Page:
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New Jersey’s Effort to Keep Some Police Encounters From Turning Deadly


“One of the objectives of this is to tone the whole thing down,” said Dana Melici, director of psychiatric emergency services at Trinitas Regional Medical Center, one of nearly a dozen health care organizations that will be providing mental health screeners for the program.

Cases involving people suffering from mental health emergencies are among the most volatile types of policing calls in New Jersey, accounting for roughly half of all reported use-of-force incidents statewide, according to data maintained by the attorney general’s office.

The results can be deadly.

In July 2021, the wife of Gulia Dale, a retired Army major, called 911 to report that he was acting erratically, explaining that he struggled with post-traumatic stress disorder and that he had a gun. Within 15 seconds of arrival at his home in Newton, N.J., the police had shot him dead, saying he had reached into his vehicle for a weapon.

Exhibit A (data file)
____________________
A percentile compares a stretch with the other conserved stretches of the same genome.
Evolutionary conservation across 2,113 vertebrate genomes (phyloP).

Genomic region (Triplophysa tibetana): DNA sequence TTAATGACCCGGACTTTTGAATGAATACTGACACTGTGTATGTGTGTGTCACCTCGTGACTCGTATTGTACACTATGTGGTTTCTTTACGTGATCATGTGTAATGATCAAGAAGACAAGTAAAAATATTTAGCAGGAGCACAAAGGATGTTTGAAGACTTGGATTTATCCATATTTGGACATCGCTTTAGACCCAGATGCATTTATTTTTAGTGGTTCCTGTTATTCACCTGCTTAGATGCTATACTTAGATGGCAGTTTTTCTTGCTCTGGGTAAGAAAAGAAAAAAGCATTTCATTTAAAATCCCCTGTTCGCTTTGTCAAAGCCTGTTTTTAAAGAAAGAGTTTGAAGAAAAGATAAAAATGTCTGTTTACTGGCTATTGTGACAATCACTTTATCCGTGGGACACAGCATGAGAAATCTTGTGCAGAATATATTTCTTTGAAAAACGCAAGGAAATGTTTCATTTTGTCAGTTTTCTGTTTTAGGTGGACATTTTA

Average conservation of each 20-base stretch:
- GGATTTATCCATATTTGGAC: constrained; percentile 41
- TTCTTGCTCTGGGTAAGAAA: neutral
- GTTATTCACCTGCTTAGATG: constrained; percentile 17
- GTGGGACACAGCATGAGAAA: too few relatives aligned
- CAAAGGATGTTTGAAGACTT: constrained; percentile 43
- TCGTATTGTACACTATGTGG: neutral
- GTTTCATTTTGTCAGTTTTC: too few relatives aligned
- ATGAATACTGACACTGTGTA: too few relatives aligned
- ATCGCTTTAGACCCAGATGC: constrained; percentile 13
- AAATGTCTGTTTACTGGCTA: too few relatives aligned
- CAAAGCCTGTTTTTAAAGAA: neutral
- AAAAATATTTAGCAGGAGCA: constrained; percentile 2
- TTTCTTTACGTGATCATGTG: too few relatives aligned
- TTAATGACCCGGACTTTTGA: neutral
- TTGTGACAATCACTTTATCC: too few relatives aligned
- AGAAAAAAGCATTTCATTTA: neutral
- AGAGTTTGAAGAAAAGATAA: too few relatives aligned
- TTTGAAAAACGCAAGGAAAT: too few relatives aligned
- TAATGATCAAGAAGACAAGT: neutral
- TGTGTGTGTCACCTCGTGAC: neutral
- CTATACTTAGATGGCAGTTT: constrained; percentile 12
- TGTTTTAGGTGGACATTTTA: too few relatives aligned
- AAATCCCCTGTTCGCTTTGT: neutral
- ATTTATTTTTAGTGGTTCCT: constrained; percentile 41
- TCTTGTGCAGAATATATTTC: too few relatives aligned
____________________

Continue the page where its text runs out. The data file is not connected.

In May 2020, two days before the death of Mr. Floyd in Minneapolis, a white New Jersey State Police trooper shot and killed Maurice Gordon, a 28-year-old Black man spotted driving 110 miles per hour. His friend had called 911 to report that Mr. Gordon appeared agitated and was talking about a “paranormal experience.”

New Jersey is not alone in its approach. Many cities, including New York, Albuquerque and, in perhaps the longest-running example, Eugene, Ore., deploy social workers and medics to answer 911 calls for mental health emergencies.

New Jersey officials are hoping that the state’s relatively small size and its density will make it easier to replicate the model statewide and to eventually expand the teams’ availability beyond the current three-day-a-week schedule.

Officer Jessica Cambronero, 33, has been riding with a mental health screener to calls in Roselle Park, where she works, and to the neighboring cities of Elizabeth and Linden for about two months.



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